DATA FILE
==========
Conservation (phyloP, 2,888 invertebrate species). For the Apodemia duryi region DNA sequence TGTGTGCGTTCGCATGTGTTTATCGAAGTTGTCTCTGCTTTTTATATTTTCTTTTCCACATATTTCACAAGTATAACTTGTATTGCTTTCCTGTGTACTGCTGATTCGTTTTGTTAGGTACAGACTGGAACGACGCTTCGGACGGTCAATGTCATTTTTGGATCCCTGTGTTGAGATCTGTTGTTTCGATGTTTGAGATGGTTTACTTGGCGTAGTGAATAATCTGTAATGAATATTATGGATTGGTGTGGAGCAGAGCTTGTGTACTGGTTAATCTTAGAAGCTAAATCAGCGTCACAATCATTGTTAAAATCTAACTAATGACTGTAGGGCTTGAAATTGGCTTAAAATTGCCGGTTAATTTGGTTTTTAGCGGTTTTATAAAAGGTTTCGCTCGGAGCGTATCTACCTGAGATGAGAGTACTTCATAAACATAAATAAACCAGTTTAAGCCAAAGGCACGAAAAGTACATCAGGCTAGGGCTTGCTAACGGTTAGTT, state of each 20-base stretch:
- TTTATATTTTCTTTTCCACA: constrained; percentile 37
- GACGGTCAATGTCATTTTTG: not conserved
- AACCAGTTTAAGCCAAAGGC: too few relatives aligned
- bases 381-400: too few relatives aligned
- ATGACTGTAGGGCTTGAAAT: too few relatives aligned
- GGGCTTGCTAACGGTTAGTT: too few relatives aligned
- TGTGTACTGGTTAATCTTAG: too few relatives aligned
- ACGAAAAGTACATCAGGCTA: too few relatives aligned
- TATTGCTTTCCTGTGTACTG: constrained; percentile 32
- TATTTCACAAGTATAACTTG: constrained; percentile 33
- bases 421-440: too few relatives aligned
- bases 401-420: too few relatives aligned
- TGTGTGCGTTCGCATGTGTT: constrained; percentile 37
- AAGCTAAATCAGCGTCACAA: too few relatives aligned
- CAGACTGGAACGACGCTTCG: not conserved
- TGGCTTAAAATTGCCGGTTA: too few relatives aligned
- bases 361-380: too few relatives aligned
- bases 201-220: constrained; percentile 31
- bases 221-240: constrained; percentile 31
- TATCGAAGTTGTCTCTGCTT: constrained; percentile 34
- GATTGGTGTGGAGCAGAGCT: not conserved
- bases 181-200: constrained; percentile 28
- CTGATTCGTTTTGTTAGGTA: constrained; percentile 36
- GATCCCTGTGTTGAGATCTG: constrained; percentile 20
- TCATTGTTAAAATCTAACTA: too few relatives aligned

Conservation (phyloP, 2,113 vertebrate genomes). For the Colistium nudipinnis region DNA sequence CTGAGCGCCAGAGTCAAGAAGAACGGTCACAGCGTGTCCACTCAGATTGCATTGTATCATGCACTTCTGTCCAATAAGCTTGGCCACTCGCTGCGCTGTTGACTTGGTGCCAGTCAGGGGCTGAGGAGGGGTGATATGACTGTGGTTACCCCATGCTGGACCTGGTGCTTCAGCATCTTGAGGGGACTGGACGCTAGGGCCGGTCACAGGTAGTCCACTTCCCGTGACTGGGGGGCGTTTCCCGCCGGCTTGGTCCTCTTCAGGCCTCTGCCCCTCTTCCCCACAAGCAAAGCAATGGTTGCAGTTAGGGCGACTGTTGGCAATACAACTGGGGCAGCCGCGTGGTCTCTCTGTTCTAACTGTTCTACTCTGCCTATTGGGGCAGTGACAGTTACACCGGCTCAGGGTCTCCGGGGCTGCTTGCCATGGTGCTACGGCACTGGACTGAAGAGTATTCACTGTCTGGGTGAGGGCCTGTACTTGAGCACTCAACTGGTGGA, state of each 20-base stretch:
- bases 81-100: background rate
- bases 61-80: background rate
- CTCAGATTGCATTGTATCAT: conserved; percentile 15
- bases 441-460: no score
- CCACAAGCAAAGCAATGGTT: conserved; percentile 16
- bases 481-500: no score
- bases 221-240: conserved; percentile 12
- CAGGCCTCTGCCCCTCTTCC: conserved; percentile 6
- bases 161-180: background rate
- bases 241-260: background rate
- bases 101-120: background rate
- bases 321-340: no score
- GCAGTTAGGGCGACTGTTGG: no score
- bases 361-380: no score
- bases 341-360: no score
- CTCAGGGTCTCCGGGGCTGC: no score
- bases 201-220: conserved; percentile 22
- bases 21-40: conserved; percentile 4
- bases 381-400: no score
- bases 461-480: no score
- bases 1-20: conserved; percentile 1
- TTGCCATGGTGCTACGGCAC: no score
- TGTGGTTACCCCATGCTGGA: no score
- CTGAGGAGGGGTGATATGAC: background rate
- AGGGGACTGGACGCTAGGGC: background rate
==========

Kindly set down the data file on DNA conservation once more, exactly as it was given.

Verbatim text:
Conservation (phyloP, 2,888 invertebrate species). For the Apodemia duryi region DNA sequence TGTGTGCGTTCGCATGTGTTTATCGAAGTTGTCTCTGCTTTTTATATTTTCTTTTCCACATATTTCACAAGTATAACTTGTATTGCTTTCCTGTGTACTGCTGATTCGTTTTGTTAGGTACAGACTGGAACGACGCTTCGGACGGTCAATGTCATTTTTGGATCCCTGTGTTGAGATCTGTTGTTTCGATGTTTGAGATGGTTTACTTGGCGTAGTGAATAATCTGTAATGAATATTATGGATTGGTGTGGAGCAGAGCTTGTGTACTGGTTAATCTTAGAAGCTAAATCAGCGTCACAATCATTGTTAAAATCTAACTAATGACTGTAGGGCTTGAAATTGGCTTAAAATTGCCGGTTAATTTGGTTTTTAGCGGTTTTATAAAAGGTTTCGCTCGGAGCGTATCTACCTGAGATGAGAGTACTTCATAAACATAAATAAACCAGTTTAAGCCAAAGGCACGAAAAGTACATCAGGCTAGGGCTTGCTAACGGTTAGTT, state of each 20-base stretch:
- TTTATATTTTCTTTTCCACA: constrained; percentile 37
- GACGGTCAATGTCATTTTTG: not conserved
- AACCAGTTTAAGCCAAAGGC: too few relatives aligned
- bases 381-400: too few relatives aligned
- ATGACTGTAGGGCTTGAAAT: too few relatives aligned
- GGGCTTGCTAACGGTTAGTT: too few relatives aligned
- TGTGTACTGGTTAATCTTAG: too few relatives aligned
- ACGAAAAGTACATCAGGCTA: too few relatives aligned
- TATTGCTTTCCTGTGTACTG: constrained; percentile 32
- TATTTCACAAGTATAACTTG: constrained; percentile 33
- bases 421-440: too few relatives aligned
- bases 401-420: too few relatives aligned
- TGTGTGCGTTCGCATGTGTT: constrained; percentile 37
- AAGCTAAATCAGCGTCACAA: too few relatives aligned
- CAGACTGGAACGACGCTTCG: not conserved
- TGGCTTAAAATTGCCGGTTA: too few relatives aligned
- bases 361-380: too few relatives aligned
- bases 201-220: constrained; percentile 31
- bases 221-240: constrained; percentile 31
- TATCGAAGTTGTCTCTGCTT: constrained; percentile 34
- GATTGGTGTGGAGCAGAGCT: not conserved
- bases 181-200: constrained; percentile 28
- CTGATTCGTTTTGTTAGGTA: constrained; percentile 36
- GATCCCTGTGTTGAGATCTG: constrained; percentile 20
- TCATTGTTAAAATCTAACTA: too few relatives aligned

Conservation (phyloP, 2,113 vertebrate genomes). For the Colistium nudipinnis region DNA sequence CTGAGCGCCAGAGTCAAGAAGAACGGTCACAGCGTGTCCACTCAGATTGCATTGTATCATGCACTTCTGTCCAATAAGCTTGGCCACTCGCTGCGCTGTTGACTTGGTGCCAGTCAGGGGCTGAGGAGGGGTGATATGACTGTGGTTACCCCATGCTGGACCTGGTGCTTCAGCATCTTGAGGGGACTGGACGCTAGGGCCGGTCACAGGTAGTCCACTTCCCGTGACTGGGGGGCGTTTCCCGCCGGCTTGGTCCTCTTCAGGCCTCTGCCCCTCTTCCCCACAAGCAAAGCAATGGTTGCAGTTAGGGCGACTGTTGGCAATACAACTGGGGCAGCCGCGTGGTCTCTCTGTTCTAACTGTTCTACTCTGCCTATTGGGGCAGTGACAGTTACACCGGCTCAGGGTCTCCGGGGCTGCTTGCCATGGTGCTACGGCACTGGACTGAAGAGTATTCACTGTCTGGGTGAGGGCCTGTACTTGAGCACTCAACTGGTGGA, state of each 20-base stretch:
- bases 81-100: background rate
- bases 61-80: background rate
- CTCAGATTGCATTGTATCAT: conserved; percentile 15
- bases 441-460: no score
- CCACAAGCAAAGCAATGGTT: conserved; percentile 16
- bases 481-500: no score
- bases 221-240: conserved; percentile 12
- CAGGCCTCTGCCCCTCTTCC: conserved; percentile 6
- bases 161-180: background rate
- bases 241-260: background rate
- bases 101-120: background rate
- bases 321-340: no score
- GCAGTTAGGGCGACTGTTGG: no score
- bases 361-380: no score
- bases 341-360: no score
- CTCAGGGTCTCCGGGGCTGC: no score
- bases 201-220: conserved; percentile 22
- bases 21-40: conserved; percentile 4
- bases 381-400: no score
- bases 461-480: no score
- bases 1-20: conserved; percentile 1
- TTGCCATGGTGCTACGGCAC: no score
- TGTGGTTACCCCATGCTGGA: no score
- CTGAGGAGGGGTGATATGAC: background rate
- AGGGGACTGGACGCTAGGGC: background rate